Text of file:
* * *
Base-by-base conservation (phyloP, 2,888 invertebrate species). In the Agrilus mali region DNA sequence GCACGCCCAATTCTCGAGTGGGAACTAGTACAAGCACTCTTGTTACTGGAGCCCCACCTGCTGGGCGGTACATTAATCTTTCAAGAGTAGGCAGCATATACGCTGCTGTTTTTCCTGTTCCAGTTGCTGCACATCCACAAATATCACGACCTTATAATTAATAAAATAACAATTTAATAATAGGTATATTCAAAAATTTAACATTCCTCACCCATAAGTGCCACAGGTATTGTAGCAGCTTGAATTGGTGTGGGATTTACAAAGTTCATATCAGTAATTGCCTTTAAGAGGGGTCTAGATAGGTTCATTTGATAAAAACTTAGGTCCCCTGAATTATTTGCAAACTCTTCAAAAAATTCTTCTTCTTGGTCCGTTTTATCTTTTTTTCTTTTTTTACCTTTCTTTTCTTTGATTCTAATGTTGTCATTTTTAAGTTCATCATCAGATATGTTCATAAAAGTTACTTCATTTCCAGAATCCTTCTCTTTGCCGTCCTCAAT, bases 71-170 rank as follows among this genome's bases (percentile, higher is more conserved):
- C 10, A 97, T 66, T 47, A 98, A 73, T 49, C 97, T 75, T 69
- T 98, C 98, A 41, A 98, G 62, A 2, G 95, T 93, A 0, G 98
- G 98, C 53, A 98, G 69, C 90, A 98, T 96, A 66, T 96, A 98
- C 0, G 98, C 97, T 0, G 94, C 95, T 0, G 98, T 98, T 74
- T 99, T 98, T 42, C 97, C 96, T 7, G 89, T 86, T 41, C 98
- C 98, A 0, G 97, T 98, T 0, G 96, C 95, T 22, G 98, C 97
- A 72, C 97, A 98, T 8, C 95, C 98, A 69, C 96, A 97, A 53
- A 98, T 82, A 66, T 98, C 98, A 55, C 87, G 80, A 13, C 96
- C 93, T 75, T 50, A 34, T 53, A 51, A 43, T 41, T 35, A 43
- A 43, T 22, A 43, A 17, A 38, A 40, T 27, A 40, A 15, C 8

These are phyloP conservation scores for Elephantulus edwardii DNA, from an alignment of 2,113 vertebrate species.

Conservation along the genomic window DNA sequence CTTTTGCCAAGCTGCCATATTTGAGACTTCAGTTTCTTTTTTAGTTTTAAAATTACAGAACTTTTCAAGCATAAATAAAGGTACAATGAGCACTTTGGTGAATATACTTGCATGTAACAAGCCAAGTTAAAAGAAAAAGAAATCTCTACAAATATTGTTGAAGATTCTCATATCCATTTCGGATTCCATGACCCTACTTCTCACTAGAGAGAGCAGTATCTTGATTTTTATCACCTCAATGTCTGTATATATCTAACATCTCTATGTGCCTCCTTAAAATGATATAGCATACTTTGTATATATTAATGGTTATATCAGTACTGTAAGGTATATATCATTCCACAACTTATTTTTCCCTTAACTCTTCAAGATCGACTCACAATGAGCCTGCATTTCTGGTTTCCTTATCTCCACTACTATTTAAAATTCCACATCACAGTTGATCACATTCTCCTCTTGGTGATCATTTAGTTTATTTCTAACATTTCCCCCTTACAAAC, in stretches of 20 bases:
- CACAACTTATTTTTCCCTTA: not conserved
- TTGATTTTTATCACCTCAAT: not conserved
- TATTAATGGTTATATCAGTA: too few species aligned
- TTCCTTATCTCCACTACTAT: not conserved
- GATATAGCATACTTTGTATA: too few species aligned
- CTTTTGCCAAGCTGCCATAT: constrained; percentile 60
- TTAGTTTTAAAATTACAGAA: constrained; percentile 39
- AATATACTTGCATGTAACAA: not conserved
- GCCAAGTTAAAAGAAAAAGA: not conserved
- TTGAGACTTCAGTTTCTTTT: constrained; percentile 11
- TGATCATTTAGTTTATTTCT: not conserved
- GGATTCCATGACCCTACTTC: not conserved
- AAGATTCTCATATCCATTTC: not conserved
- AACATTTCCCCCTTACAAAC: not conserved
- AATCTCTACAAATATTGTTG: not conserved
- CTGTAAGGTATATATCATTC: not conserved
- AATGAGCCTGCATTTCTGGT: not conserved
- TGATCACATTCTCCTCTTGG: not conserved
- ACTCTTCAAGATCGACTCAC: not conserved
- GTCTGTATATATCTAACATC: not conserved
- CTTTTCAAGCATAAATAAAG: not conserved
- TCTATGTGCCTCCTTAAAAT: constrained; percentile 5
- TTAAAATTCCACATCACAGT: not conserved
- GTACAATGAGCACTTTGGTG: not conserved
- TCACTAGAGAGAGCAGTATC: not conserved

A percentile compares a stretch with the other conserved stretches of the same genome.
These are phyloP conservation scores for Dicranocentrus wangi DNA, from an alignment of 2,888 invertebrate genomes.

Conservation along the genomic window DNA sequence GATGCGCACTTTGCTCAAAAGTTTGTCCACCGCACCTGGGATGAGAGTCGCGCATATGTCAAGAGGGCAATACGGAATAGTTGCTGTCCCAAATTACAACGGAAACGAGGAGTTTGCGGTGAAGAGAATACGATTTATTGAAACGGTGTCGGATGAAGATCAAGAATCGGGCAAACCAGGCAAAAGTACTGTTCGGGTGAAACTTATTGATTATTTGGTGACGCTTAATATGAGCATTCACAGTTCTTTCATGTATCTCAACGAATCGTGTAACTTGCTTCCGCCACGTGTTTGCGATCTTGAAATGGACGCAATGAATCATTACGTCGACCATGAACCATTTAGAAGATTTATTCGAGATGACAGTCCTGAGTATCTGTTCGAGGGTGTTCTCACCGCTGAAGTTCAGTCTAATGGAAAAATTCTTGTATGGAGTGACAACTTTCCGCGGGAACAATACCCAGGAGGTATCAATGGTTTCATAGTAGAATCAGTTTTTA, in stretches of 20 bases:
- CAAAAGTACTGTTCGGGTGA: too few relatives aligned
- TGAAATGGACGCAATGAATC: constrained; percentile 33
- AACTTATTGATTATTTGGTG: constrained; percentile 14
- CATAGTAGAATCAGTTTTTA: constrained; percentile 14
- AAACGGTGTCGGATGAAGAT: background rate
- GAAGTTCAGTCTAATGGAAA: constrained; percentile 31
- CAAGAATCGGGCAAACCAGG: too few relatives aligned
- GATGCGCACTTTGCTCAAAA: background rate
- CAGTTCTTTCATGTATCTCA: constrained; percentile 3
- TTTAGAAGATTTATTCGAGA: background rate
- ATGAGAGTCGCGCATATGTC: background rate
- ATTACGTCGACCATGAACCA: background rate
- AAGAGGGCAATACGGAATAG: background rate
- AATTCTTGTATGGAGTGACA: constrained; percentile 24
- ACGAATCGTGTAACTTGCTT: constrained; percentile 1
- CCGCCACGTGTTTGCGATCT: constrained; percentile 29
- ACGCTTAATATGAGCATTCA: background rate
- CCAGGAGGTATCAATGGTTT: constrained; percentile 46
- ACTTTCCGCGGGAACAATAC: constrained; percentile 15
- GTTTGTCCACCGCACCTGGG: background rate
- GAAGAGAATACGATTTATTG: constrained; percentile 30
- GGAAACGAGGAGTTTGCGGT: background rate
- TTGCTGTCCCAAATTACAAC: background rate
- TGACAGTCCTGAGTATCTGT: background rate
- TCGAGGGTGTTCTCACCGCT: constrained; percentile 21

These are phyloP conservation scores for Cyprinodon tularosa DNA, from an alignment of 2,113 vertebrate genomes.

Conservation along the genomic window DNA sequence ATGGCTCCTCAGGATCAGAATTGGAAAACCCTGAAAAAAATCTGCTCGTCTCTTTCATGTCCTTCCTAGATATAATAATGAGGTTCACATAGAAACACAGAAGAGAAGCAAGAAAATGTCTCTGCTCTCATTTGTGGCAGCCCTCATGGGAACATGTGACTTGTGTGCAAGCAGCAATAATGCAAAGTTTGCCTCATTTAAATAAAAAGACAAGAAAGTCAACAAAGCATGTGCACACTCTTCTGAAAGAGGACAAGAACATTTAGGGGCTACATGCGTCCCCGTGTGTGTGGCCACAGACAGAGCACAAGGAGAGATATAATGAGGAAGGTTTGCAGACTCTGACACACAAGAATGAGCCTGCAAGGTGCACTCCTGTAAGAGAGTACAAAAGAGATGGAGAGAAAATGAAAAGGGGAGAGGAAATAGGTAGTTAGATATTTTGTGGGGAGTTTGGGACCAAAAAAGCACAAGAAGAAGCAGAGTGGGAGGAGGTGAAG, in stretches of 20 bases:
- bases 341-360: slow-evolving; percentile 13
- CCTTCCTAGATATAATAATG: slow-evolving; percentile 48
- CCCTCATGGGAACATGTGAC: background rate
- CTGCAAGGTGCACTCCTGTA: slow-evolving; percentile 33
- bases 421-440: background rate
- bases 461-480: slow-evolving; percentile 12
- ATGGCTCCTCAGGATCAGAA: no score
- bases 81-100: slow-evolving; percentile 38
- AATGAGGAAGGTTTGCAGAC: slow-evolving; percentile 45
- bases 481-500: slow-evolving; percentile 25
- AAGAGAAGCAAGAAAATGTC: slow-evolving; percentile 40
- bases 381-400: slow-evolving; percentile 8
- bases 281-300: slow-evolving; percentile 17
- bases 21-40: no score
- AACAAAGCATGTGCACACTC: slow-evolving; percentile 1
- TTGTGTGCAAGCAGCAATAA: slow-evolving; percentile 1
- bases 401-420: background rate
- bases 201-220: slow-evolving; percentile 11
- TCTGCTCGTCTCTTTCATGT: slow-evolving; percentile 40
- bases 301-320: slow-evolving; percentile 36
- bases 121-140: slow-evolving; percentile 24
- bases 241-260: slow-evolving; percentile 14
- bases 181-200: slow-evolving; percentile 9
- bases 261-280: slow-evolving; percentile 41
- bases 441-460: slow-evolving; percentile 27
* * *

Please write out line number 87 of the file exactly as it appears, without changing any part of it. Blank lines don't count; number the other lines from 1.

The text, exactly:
- TCTGCTCGTCTCTTTCATGT: slow-evolving; percentile 40